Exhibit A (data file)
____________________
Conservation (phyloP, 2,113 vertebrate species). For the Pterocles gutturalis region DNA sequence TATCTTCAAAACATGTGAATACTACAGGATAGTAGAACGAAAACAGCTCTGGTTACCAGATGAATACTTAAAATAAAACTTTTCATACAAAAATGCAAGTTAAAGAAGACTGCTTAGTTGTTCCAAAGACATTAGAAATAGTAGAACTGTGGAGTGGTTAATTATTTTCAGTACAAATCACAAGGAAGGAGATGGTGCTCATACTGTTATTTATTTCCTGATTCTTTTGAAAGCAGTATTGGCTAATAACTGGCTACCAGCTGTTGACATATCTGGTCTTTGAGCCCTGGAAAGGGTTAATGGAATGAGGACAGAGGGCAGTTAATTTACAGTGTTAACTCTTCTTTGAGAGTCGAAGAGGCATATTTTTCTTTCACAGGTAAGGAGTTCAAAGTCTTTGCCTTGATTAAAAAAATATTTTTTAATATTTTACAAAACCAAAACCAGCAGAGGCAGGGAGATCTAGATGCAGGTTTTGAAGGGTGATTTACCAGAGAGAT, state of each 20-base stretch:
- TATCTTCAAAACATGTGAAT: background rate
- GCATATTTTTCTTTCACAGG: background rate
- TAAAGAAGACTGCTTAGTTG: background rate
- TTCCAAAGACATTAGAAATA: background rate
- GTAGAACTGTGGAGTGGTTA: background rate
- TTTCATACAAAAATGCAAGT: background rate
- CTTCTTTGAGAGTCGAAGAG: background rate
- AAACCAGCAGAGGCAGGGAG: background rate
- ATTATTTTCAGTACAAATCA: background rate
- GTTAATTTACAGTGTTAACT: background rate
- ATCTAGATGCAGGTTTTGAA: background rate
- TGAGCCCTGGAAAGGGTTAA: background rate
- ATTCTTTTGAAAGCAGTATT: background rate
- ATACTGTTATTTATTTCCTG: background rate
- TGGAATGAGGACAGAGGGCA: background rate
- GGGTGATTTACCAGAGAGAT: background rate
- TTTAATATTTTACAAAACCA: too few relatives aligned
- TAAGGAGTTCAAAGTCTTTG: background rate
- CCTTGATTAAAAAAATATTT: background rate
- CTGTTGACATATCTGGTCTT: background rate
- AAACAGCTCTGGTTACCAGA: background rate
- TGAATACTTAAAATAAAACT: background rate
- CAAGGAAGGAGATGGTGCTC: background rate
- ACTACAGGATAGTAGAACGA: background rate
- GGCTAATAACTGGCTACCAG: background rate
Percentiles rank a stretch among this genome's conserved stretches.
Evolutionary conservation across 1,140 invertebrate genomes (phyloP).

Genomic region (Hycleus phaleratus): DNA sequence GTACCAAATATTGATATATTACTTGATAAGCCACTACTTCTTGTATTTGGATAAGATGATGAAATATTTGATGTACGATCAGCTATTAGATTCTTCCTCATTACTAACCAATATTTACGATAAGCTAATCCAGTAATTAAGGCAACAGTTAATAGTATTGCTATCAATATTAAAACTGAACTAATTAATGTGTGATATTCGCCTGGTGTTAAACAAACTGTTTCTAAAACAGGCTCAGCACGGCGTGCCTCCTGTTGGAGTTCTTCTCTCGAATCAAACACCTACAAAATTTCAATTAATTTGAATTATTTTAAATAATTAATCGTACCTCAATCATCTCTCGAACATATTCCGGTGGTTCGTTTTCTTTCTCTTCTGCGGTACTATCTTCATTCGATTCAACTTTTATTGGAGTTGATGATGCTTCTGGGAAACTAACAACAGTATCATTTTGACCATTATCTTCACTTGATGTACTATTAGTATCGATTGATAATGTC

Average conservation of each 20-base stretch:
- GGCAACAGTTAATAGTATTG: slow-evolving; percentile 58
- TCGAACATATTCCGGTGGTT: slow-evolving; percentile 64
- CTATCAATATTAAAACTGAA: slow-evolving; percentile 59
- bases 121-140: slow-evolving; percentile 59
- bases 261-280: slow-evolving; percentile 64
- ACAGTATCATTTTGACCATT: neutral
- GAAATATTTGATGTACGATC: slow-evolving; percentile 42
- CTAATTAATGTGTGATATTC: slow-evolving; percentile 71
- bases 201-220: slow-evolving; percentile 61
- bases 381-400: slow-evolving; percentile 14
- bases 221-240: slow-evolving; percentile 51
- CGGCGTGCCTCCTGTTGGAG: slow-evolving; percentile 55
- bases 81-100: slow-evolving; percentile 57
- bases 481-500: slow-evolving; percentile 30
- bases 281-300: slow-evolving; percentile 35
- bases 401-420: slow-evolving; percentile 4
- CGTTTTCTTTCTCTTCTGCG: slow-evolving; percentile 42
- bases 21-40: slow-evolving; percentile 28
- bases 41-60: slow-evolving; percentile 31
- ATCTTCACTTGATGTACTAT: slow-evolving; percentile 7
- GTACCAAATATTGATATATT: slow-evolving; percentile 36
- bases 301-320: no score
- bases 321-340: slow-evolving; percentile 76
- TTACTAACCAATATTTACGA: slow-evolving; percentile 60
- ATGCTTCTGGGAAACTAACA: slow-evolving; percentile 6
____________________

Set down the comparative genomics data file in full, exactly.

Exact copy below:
Conservation (phyloP, 2,113 vertebrate species). For the Pterocles gutturalis region DNA sequence TATCTTCAAAACATGTGAATACTACAGGATAGTAGAACGAAAACAGCTCTGGTTACCAGATGAATACTTAAAATAAAACTTTTCATACAAAAATGCAAGTTAAAGAAGACTGCTTAGTTGTTCCAAAGACATTAGAAATAGTAGAACTGTGGAGTGGTTAATTATTTTCAGTACAAATCACAAGGAAGGAGATGGTGCTCATACTGTTATTTATTTCCTGATTCTTTTGAAAGCAGTATTGGCTAATAACTGGCTACCAGCTGTTGACATATCTGGTCTTTGAGCCCTGGAAAGGGTTAATGGAATGAGGACAGAGGGCAGTTAATTTACAGTGTTAACTCTTCTTTGAGAGTCGAAGAGGCATATTTTTCTTTCACAGGTAAGGAGTTCAAAGTCTTTGCCTTGATTAAAAAAATATTTTTTAATATTTTACAAAACCAAAACCAGCAGAGGCAGGGAGATCTAGATGCAGGTTTTGAAGGGTGATTTACCAGAGAGAT, state of each 20-base stretch:
- TATCTTCAAAACATGTGAAT: background rate
- GCATATTTTTCTTTCACAGG: background rate
- TAAAGAAGACTGCTTAGTTG: background rate
- TTCCAAAGACATTAGAAATA: background rate
- GTAGAACTGTGGAGTGGTTA: background rate
- TTTCATACAAAAATGCAAGT: background rate
- CTTCTTTGAGAGTCGAAGAG: background rate
- AAACCAGCAGAGGCAGGGAG: background rate
- ATTATTTTCAGTACAAATCA: background rate
- GTTAATTTACAGTGTTAACT: background rate
- ATCTAGATGCAGGTTTTGAA: background rate
- TGAGCCCTGGAAAGGGTTAA: background rate
- ATTCTTTTGAAAGCAGTATT: background rate
- ATACTGTTATTTATTTCCTG: background rate
- TGGAATGAGGACAGAGGGCA: background rate
- GGGTGATTTACCAGAGAGAT: background rate
- TTTAATATTTTACAAAACCA: too few relatives aligned
- TAAGGAGTTCAAAGTCTTTG: background rate
- CCTTGATTAAAAAAATATTT: background rate
- CTGTTGACATATCTGGTCTT: background rate
- AAACAGCTCTGGTTACCAGA: background rate
- TGAATACTTAAAATAAAACT: background rate
- CAAGGAAGGAGATGGTGCTC: background rate
- ACTACAGGATAGTAGAACGA: background rate
- GGCTAATAACTGGCTACCAG: background rate
Percentiles rank a stretch among this genome's conserved stretches.
Evolutionary conservation across 1,140 invertebrate genomes (phyloP).

Genomic region (Hycleus phaleratus): DNA sequence GTACCAAATATTGATATATTACTTGATAAGCCACTACTTCTTGTATTTGGATAAGATGATGAAATATTTGATGTACGATCAGCTATTAGATTCTTCCTCATTACTAACCAATATTTACGATAAGCTAATCCAGTAATTAAGGCAACAGTTAATAGTATTGCTATCAATATTAAAACTGAACTAATTAATGTGTGATATTCGCCTGGTGTTAAACAAACTGTTTCTAAAACAGGCTCAGCACGGCGTGCCTCCTGTTGGAGTTCTTCTCTCGAATCAAACACCTACAAAATTTCAATTAATTTGAATTATTTTAAATAATTAATCGTACCTCAATCATCTCTCGAACATATTCCGGTGGTTCGTTTTCTTTCTCTTCTGCGGTACTATCTTCATTCGATTCAACTTTTATTGGAGTTGATGATGCTTCTGGGAAACTAACAACAGTATCATTTTGACCATTATCTTCACTTGATGTACTATTAGTATCGATTGATAATGTC

Average conservation of each 20-base stretch:
- GGCAACAGTTAATAGTATTG: slow-evolving; percentile 58
- TCGAACATATTCCGGTGGTT: slow-evolving; percentile 64
- CTATCAATATTAAAACTGAA: slow-evolving; percentile 59
- bases 121-140: slow-evolving; percentile 59
- bases 261-280: slow-evolving; percentile 64
- ACAGTATCATTTTGACCATT: neutral
- GAAATATTTGATGTACGATC: slow-evolving; percentile 42
- CTAATTAATGTGTGATATTC: slow-evolving; percentile 71
- bases 201-220: slow-evolving; percentile 61
- bases 381-400: slow-evolving; percentile 14
- bases 221-240: slow-evolving; percentile 51
- CGGCGTGCCTCCTGTTGGAG: slow-evolving; percentile 55
- bases 81-100: slow-evolving; percentile 57
- bases 481-500: slow-evolving; percentile 30
- bases 281-300: slow-evolving; percentile 35
- bases 401-420: slow-evolving; percentile 4
- CGTTTTCTTTCTCTTCTGCG: slow-evolving; percentile 42
- bases 21-40: slow-evolving; percentile 28
- bases 41-60: slow-evolving; percentile 31
- ATCTTCACTTGATGTACTAT: slow-evolving; percentile 7
- GTACCAAATATTGATATATT: slow-evolving; percentile 36
- bases 301-320: no score
- bases 321-340: slow-evolving; percentile 76
- TTACTAACCAATATTTACGA: slow-evolving; percentile 60
- ATGCTTCTGGGAAACTAACA: slow-evolving; percentile 6